Raleigh Man Pleads Guilty to Conspiring to Provide Material Support for Terrorism
Akba Jihad Jordan, 22, of Raleigh, North Carolina, pleaded guilty before United States Magistrate Judge Robert B. Jones to conspiracy to provide material support to terrorists. Jordan and co-defendant Avin Marsalis Brown, 21, also of Raleigh, were arrested on March 19, 2014, and charged initially in a criminal complaint. On April 1, 2014, a federal grand jury returned an indictment charging Jordan and Brown with conspiring to provide material support to terrorists.
United States Attorney Thomas G. Walker stated, “This investigation is a sober reminder that we must remain vigilant in our efforts to prosecute extremists who conspire to provide material support to foreign terrorist organizations.”
“Akba Jordan turned his back on his own country and was willing to fight side by side with terrorist groups in Yemen and Syria who wish to do us harm,” said John Strong, Special Agent in Charge of the FBI in North Carolina. “American citizens who offer support to terrorist organizations pose a grave threat to our national security and will face serious consequences for their actions.”
As set forth in the affidavit supporting the complaint, Brown initiated contact online with an undercover employee of the Federal Bureau of Investigation (FBI). Brown requested assistance in traveling overseas for “fisabilillah” – a phrase commonly utilized by Islamic Extremists to refer to joining extremist groups in violence overseas. Subsequently, both Brown and Jordan engaged in numerous discussions with an FBI confidential source in which they expressed a desire to travel overseas to join certain groups in fighting the “kuffar” (non-Muslims) and “munafiq” (Muslims considered to be hypocrites), primarily in either Syria or Yemen. These groups included al-Qaeda in the Arabian Peninsula (AQAP), the Islamic State of Iraq and Sham (ISIS), and jabhat al-Nusrah (JAN). They also talked frequently about weapons and the use of weapons in fighting the kuffar, both overseas and in the United States. Jordan specifically discussed with Brown the weapons he had in his possession, including an AK-47, and described how he would not hesitate to use them. The affidavit describes a meeting at Jordan’s apartment on Dec. 30, 2013, during which Jordan showed Brown how to break down the AK-47.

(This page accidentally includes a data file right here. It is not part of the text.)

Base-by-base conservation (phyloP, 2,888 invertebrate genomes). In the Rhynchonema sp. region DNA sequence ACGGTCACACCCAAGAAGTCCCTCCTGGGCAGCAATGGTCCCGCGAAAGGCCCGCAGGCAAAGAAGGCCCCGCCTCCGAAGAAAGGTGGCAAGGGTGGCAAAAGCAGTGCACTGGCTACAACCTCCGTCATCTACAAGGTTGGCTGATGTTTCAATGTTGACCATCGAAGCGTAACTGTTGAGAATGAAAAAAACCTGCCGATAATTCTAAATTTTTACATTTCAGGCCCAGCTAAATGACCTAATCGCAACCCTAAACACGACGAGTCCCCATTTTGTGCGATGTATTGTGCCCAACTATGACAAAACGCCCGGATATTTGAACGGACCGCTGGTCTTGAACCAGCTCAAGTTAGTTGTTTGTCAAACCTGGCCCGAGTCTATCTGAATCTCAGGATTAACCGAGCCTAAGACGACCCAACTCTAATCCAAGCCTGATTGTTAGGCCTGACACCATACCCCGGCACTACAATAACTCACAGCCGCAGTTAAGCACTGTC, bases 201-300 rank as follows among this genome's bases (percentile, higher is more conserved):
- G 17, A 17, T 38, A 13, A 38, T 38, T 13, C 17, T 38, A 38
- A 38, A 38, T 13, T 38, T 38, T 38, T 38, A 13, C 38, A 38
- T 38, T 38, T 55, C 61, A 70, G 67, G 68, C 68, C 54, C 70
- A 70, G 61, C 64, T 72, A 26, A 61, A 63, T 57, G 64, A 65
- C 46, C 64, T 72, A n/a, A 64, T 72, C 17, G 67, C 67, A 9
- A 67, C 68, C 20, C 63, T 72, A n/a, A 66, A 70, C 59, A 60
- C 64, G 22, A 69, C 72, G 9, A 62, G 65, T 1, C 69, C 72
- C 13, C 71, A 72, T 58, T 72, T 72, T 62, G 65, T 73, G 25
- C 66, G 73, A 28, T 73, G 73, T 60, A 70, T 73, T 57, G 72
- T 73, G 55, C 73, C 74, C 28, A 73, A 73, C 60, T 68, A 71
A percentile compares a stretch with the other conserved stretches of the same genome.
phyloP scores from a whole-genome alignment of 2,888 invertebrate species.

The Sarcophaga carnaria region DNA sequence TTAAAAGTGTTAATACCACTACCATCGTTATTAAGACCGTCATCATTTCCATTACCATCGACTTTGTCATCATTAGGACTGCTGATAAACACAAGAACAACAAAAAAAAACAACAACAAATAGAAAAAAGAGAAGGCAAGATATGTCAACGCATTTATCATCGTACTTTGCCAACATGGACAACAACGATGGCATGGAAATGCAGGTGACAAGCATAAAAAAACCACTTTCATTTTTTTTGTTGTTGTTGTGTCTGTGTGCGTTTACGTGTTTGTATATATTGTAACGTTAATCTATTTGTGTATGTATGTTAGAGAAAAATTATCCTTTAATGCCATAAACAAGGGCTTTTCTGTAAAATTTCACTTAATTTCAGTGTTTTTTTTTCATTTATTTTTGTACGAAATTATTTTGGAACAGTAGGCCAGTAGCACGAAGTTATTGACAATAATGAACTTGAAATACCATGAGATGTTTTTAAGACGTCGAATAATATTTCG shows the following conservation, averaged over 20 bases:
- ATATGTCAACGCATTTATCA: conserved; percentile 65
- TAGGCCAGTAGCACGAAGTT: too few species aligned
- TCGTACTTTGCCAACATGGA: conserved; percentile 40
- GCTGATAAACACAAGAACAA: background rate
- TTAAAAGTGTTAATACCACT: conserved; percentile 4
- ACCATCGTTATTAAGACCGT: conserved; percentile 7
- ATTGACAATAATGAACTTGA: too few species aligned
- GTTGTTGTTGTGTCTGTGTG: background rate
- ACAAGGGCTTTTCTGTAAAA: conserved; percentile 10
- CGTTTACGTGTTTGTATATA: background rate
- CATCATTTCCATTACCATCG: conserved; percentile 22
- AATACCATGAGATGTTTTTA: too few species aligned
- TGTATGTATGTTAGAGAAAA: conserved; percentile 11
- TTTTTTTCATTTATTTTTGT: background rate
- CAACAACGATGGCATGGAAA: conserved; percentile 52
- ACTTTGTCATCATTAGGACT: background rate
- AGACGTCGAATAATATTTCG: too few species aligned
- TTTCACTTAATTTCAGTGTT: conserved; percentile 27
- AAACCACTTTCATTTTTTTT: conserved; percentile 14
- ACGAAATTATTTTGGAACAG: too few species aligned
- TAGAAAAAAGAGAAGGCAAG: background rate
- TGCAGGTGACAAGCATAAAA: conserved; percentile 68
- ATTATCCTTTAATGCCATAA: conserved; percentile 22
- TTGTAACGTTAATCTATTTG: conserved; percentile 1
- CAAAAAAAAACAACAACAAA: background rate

On March 19, 2014, Brown was arrested at Raleigh Durham International Airport prior to boarding a flight with a final destination in Turkey. Brown stated in an interview that he intended to travel from Turkey into Syria. Once overseas, Brown intended to meet with a member of ISIS whom he had befriended online. Once established, and after Jordan had obtained his own passport and enough funds to purchase a ticket, Brown could then assist Jordan in entering Syria from Turkey to additionally join Brown.
Jordan, who had not yet obtained a passport, was also arrested on March 19. Jordan admitted that he had made an appointment to obtain a passport so that so that he could go to Syria and fight. A search warrant executed that day at Jordan’s apartment recovered the AK-47 and several other weapons. On Aug.12, 2014, Brown pleaded guilty to the indictment. His sentencing is currently set for Nov. 6, 2014.
Investigation of this case was conducted by the Federal Bureau of Investigation, Charlotte Division, Resident Agency Joint Terrorism Task Force (JTTF). The Raleigh JTTF consists of the following agencies: FBI, DHS-H.S.I., Raleigh Police Department, Durham Police Department, Cary Police Department, NC State Bureau of Investigation, and the NC State Highway Patrol. The prosecution is being handled by Assistant United States Attorney Jason Kellhofer and Trial Attorney Michael Dittoe of the Counterterrorism Section in the Justice Department’s National Security Division.
News releases are available on the U.S. Attorney’s web page at www.usdoj.gov/usao/nce within 48 hours of release.